If you're going that route be sure to avoid putting anything with gypsum in it inside the safe. Also use a safe that doesn't contain gypsum - a lot of the less expensive ones do. Gypsum keeps the temperature down by releasing water vapor into the air, which is of course not particularly good for metal and some electronics. And bear in mind that in the case of a big fire, you may not be allowed back into the house for half a day, sometimes more than one day. That's a long time for your stuff to be locked in a sauna.Another option for fireproofing and protecting your safe from attack is building a frame around it and attaching the frame to the wall and the floor. I use layers of cement board on the id and od of the frame. You just need to build the walls in sections (leaving the outer cement boards off at first). Get it in place with steel framing and attach the outer boards once it is complete. You can also leave a couple of holes in the outer layer and fill it with foam or other insulation to boost the fire rating. I had one guy tell me at the SHOT Show that he did a similar build but used sand to fill the walls and top.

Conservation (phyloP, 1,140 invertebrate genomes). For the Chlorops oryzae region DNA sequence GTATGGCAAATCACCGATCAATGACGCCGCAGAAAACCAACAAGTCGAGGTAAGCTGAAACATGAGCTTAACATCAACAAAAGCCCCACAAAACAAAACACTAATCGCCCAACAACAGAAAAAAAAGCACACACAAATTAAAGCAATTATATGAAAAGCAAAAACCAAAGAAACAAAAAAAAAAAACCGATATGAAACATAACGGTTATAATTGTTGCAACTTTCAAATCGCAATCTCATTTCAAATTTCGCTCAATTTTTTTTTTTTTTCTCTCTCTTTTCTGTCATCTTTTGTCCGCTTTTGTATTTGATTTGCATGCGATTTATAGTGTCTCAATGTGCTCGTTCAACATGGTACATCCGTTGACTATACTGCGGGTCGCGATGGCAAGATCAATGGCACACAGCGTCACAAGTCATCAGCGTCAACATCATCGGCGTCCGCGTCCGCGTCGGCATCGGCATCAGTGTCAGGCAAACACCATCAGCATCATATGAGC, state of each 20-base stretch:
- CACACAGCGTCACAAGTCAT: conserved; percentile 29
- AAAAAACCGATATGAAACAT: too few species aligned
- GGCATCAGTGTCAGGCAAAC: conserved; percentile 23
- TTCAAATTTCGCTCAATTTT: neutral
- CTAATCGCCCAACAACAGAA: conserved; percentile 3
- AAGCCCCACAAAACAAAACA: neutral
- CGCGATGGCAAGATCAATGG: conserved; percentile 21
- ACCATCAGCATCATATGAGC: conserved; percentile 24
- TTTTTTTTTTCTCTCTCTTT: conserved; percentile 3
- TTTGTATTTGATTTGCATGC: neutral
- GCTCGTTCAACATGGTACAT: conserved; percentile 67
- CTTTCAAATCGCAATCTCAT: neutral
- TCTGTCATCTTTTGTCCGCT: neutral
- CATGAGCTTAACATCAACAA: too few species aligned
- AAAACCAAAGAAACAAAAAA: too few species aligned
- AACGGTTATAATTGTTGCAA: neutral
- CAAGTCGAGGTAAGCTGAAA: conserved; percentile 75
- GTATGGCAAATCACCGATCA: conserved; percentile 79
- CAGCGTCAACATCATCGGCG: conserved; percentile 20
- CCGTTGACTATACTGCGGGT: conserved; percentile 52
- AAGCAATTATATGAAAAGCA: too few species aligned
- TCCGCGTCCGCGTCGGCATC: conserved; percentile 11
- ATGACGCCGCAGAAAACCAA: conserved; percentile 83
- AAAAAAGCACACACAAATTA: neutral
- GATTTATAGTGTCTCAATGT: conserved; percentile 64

Build the front extended out a few inches and you can also build a covering that can screw into place covering the door in case of a pending fire in your area.
Having this type of a buffer will extend the fire rating of any safe,